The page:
Squatting is when a person finds an abandoned or vacant property and moves in without discussing it with the property owner. It sounds like breaking and entering – except sometimes it is legal.
Quick Facts for Oklahoma
- How to Get Rid of Squatters: Judicial eviction, beginning with an eviction notice
- Required Time of Occupation: 15 years of continuous possession
- Color of Title: Required – in particular, a Title from a tax assessor
- Property Taxes: Required for 5 consecutive years
Who is Considered a Squatter in Oklahoma?
A squatter is someone who chooses to occupy a foreclosed, unoccupied, or abandoned residential building or area of land without lawful permission. This means that the person doesn’t rent or own the property. Even so, squatting is legal in the United States and more common than you’d think.
Isn’t that Trespassing?
Squatting isn’t necessarily trespassing. While trespassing is a criminal offense, squatting is usually a civil matter. Once the landlord or property owner has established that the squatter is unwelcome, however, it can be treated like a criminal offense.
Keep the following in mind:
- Squatters or trespassers might falsely claim a right to be on the property. They accomplish this by presenting false or fraudulent paperwork or other documents to the owner or to law enforcement. This is illegal.
- Squatters do have rights, but they must meet the requirements for adverse possession to use them. If they do not meet these requirements, they can be arrested as criminal trespassers.
- Many homeless people try to take advantage of squatters’ rights to gain ownership of a property without paying rent or mortgage.
There are exceptions to the rule;
- If a person beautifies an abandoned or unoccupied property (by removing debris, planting flowers, or making other improvements), they could possibly avoid prosecution for trespassing.
- If there is a legitimate emergency, a person who gains access to the property without permission can be exempt from trespassing.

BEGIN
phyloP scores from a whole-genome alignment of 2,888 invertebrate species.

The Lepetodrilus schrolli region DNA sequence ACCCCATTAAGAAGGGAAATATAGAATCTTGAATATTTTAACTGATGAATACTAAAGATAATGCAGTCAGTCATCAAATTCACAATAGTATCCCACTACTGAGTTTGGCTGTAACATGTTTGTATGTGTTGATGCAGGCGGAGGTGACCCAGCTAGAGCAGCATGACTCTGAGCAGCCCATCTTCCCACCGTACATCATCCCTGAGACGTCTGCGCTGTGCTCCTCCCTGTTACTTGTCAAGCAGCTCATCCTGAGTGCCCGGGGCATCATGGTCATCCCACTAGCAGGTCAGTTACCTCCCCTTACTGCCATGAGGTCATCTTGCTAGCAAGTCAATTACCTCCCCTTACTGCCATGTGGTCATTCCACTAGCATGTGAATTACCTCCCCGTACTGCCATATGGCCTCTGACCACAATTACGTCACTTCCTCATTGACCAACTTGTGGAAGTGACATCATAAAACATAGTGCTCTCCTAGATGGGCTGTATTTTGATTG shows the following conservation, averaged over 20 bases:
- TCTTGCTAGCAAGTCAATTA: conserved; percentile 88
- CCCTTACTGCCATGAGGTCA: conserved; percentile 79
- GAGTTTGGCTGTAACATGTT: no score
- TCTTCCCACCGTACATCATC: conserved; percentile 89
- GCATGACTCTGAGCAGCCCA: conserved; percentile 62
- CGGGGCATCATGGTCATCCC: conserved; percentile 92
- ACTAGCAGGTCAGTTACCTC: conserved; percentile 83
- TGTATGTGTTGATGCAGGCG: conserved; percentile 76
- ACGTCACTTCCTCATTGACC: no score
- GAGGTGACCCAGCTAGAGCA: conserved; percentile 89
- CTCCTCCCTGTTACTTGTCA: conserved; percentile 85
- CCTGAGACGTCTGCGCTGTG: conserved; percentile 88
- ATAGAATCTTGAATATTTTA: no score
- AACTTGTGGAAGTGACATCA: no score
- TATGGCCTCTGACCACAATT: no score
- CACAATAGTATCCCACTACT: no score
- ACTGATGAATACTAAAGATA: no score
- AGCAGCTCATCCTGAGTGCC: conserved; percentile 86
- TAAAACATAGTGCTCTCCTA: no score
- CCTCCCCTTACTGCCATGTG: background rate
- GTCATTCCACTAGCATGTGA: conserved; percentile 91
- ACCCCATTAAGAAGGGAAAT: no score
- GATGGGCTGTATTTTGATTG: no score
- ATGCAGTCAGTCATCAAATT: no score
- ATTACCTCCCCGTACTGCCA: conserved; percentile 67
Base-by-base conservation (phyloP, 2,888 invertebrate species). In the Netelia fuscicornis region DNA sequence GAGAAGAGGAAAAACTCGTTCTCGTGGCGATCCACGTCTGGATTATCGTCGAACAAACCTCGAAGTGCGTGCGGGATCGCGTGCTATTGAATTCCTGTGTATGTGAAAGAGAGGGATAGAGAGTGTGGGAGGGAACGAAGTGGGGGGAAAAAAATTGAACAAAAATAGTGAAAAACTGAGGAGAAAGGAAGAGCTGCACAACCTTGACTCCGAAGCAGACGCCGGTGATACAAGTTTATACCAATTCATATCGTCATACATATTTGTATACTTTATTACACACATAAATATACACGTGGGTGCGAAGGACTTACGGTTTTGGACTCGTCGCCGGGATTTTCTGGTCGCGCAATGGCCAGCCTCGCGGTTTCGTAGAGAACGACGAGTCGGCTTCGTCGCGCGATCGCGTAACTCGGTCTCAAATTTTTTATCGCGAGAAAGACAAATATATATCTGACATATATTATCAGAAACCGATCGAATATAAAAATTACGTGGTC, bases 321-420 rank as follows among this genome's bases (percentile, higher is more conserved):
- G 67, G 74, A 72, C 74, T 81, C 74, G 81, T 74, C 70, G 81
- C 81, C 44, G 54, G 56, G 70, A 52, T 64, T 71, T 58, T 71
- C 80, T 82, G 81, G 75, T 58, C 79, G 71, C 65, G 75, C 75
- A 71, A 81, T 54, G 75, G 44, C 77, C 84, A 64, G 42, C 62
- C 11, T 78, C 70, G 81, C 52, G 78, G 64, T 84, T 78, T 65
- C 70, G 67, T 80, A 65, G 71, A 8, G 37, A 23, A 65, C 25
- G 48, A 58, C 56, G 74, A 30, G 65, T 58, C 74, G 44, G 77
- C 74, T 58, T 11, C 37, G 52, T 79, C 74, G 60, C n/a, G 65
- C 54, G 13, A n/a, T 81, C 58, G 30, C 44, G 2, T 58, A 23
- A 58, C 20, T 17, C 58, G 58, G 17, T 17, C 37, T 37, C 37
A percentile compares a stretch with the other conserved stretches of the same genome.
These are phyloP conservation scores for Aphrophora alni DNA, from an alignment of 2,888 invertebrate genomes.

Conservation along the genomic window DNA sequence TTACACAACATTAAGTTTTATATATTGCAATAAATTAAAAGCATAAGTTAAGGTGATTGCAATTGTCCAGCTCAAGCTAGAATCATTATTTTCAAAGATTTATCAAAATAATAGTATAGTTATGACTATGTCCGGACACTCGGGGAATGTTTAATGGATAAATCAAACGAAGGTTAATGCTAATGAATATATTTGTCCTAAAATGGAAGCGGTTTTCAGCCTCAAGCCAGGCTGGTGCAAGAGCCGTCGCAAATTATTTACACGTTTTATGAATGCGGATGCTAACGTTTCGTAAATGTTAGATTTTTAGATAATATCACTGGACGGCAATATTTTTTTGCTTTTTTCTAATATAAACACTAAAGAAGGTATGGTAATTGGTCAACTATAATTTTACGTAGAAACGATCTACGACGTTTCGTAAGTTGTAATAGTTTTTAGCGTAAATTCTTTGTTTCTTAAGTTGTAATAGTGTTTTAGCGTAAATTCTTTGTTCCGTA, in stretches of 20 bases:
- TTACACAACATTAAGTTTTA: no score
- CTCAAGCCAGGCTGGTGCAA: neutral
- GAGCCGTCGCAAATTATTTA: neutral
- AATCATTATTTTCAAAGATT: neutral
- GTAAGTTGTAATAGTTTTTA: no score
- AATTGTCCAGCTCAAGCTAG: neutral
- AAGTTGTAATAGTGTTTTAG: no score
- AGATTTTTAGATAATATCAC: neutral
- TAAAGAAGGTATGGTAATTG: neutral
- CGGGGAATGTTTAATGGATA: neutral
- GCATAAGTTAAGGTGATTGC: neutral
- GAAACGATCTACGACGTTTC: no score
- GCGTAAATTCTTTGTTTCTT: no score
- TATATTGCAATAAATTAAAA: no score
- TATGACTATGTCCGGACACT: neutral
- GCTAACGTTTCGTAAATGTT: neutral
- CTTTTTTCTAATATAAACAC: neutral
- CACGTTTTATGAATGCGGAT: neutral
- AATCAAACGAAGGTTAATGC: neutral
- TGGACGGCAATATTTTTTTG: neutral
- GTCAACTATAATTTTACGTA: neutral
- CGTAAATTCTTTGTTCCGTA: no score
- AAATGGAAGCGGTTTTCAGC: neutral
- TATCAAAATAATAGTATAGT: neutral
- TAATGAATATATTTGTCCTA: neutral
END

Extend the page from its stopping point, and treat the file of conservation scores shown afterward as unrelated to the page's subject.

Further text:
- The property must not be in use for squatters to begin the purpose of an adverse possession claim.
What About Holdover Tenants?
Holdover tenants, otherwise known as ‘tenants at sufferance’, are tenants who refuse to leave the property when their lease has ended. In this situation, the tenant is responsible for continuing to pay rent at the existing rate and with the existing terms.
If the landlord chooses, they may continue to accept the rent without worrying about the legality of the occupancy. In this case, the tenant becomes a ‘tenant at will’. This means that they are only on the property at the will of the landlord. They can be evicted at any time without notice.
However, if the holdover tenant receives a notice to quit (or move out) and refuses to leave, they may be subject to a lawsuit for unlawful detainer. A holdover tenant will not be able to make an adverse possession claim if they have already been asked to leave the property. At this point, they are considered a criminal trespasser.
Understanding Adverse Possession in Oklahoma
A squatter can claim rights to the property after a certain time residing there. In Oklahoma, it takes 15 years of continuous possession for a squatter to make an adverse possession claim (Okla. Stat. tit. 12 § 93, 94). When a squatter claims adverse possession, they can gain legal ownership of the property. At this point, the squatter is not considered a criminal trespasser and has lawful permission to remain on the property.